An entrepreneur can be defined as someone who sets up a business, taking on financial risks to make a profit.

Rosette Sylvester is one such individual who gravitated towards entrepreneurship when other circumstances did not work in her favour.

"A few years ago, I was pregnant with my son, working at a company, and was laid off for no clear reason," Rosette told The Sun. "From there I decided to do something for myself as it would be difficult to get a job as a pregnant woman."

Sylvester then pivoted by selling food on the Roseau Bayfront and eventually to other establishments. She subsequently joined a business selling a packaged combination of items at a discounted price.

"These packaged items included underwear, and this is where I got the idea," she said.

Rosette credits her decision as it has kept her afloat financially. However, she shares it has only sometimes been smooth sailing.

"The upside is that you work on your own time, and everything you get back is yours," she said. "The downside, however, is that when sales are low, the temptation to work for someone surfaces as you feel your earnings would be constant with a job."

Rosette admits the life of entrepreneurship requires a deep level of faith and regular prayer to God for the business idea to yield profit because "it is a struggle being an entrepreneur, especially at the beginning phase. But then you think of what you make for someone versus what you can make on your own, and you realise it makes more sense to work for yourself."

Sylvester firmly believes if someone is patient, they will reap the benefits of the business.

"At the beginning, support is fickle because people don't know you, they have to gain trust in you and your product, and it has to be at a price that meets their pocket," she said.

Additionally, Rosette has realised the importance of developing relationships with her clients.

"Along the way, I learned to provide good customer service to my clients. I would not only sell but advise my customers, which enabled me to build a relationship with them," she said.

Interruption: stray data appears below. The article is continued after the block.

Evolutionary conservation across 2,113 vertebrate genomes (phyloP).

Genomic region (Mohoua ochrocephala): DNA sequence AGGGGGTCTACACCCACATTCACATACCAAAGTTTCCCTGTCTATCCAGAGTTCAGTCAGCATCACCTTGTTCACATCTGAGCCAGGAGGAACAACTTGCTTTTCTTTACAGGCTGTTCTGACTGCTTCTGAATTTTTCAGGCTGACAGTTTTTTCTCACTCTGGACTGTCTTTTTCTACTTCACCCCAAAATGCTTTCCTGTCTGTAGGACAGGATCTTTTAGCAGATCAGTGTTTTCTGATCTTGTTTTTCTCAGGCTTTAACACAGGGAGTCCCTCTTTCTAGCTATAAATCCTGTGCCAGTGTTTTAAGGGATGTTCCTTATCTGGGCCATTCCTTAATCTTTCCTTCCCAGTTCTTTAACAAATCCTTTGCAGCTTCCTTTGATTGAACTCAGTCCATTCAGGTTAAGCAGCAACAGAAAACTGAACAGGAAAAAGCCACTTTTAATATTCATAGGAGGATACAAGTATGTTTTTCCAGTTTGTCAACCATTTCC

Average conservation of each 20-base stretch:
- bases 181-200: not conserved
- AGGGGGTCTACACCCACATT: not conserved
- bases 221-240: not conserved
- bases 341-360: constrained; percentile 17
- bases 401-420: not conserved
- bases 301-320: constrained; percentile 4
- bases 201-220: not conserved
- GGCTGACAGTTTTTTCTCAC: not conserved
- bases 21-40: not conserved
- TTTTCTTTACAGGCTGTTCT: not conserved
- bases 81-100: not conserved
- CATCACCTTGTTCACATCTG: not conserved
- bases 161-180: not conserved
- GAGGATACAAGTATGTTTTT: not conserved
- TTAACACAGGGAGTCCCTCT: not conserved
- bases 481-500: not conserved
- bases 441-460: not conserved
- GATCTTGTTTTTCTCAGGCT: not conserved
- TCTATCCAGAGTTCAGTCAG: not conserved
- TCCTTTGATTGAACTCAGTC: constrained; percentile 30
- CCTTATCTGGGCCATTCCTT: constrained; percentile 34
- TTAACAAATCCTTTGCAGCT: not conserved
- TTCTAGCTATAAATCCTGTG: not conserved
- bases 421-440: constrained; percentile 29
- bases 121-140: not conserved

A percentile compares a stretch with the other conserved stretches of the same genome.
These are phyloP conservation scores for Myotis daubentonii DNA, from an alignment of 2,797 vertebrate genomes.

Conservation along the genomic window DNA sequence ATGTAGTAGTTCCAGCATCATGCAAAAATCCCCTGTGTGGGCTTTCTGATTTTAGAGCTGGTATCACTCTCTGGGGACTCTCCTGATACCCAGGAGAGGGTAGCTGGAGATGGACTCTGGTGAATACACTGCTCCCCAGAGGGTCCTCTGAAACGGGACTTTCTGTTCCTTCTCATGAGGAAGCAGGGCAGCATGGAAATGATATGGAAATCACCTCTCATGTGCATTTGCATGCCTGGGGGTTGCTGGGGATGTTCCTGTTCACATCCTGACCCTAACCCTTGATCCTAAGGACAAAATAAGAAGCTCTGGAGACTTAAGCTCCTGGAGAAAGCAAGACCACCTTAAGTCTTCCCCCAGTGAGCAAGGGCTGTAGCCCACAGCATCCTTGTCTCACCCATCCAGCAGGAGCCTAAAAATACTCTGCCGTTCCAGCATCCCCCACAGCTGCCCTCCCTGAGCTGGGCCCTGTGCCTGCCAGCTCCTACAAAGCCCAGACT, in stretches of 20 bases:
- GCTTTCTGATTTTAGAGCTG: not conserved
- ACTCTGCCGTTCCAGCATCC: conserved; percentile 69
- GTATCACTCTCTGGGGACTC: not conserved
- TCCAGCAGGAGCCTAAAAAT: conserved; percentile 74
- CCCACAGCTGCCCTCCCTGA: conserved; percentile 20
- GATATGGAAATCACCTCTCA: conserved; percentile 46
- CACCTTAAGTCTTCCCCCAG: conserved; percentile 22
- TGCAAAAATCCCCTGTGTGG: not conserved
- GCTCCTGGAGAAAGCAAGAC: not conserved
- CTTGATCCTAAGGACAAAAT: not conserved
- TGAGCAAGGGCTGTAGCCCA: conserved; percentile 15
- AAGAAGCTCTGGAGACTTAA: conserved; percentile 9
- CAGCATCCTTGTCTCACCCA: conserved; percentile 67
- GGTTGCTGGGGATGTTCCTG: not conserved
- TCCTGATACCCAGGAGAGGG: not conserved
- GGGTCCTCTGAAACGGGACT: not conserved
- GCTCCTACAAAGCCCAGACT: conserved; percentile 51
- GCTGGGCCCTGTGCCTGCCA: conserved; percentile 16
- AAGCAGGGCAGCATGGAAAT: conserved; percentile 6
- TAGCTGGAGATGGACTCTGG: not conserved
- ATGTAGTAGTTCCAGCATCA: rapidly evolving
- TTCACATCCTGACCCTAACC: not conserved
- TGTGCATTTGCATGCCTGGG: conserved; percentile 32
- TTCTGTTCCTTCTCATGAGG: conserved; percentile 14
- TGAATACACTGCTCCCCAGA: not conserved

Sylvester tells The Sun that support for her enterprise not only comes from patrons. She acknowledges a former employer who helped her develop her sales pitch and marketing strategy. Also, as a client of NDFD, she recognises the management and staff who have been very supportive and instrumental in helping her manage and operate her business. She, therefore, highly recommends this institution to anyone sourcing funds to finance their business.

On supporting local business owners, Sylvester has several ideas on how to make the business climate more friendly to first-timers.

Her suggestions include a reduction in port taxes which may help entrepreneurs sell their products at a lower price; greater exposure on local media so the wider public knows of their existence and can lend support; equal opportunity and access to loans and grants; and educating the people on the benefits of buying local.

Rosette went into business eight years ago, establishing a name and reputation for herself that keeps customers coming back. One of her plans is to change her company's name to her very own, Rosette's Intimates.

Other plans will be for the continued benefit of her enterprise and clients.

"I cannot say what exactly, but I know it will be great because I have faith in God and my customers," she said. "I know the future is bright."

Sylvester hopes to inspire others who plan to become entrepreneurs, saying, "I would advise that is the best way to go. It is better when you can do your own thing on your own terms. Do not lose hope; whatever you choose to do, make sure it is something you have a passion for. Also, have faith in your Creator, believe in your ability and never let anyone deter you from pursuing your dreams."